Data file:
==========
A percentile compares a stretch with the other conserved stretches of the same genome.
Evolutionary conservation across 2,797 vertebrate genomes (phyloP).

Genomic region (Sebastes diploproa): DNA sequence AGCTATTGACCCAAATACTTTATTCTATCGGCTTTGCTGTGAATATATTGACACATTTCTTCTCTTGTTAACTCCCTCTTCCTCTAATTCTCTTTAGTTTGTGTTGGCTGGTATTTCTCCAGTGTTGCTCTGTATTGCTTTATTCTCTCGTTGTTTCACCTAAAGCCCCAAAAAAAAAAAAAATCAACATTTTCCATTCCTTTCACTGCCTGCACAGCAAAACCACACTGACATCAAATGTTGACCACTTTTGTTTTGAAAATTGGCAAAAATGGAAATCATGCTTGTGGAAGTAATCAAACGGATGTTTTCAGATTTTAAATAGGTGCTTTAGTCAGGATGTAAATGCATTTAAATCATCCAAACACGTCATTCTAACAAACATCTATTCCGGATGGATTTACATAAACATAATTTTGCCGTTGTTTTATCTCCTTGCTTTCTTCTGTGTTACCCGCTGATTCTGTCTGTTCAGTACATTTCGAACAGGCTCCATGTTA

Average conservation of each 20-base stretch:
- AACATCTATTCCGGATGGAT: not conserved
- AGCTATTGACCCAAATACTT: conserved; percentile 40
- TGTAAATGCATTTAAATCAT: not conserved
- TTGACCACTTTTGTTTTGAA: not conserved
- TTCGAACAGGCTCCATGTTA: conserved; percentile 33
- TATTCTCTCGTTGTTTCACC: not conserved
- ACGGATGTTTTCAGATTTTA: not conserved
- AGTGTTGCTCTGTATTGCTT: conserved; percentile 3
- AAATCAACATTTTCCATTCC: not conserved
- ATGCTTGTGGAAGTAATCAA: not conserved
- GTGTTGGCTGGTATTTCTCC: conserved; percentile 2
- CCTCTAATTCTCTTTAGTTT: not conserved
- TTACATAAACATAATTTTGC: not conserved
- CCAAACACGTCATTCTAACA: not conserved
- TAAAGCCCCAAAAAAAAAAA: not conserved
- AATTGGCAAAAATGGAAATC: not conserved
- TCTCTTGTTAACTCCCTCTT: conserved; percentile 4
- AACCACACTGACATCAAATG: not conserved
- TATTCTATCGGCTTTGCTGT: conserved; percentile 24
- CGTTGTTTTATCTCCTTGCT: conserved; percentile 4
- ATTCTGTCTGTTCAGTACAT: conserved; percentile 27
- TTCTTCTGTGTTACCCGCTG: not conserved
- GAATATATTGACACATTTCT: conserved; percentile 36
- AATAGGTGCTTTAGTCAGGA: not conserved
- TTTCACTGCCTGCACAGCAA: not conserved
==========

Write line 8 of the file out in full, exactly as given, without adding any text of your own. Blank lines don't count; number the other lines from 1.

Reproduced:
- TTGACCACTTTTGTTTTGAA: not conserved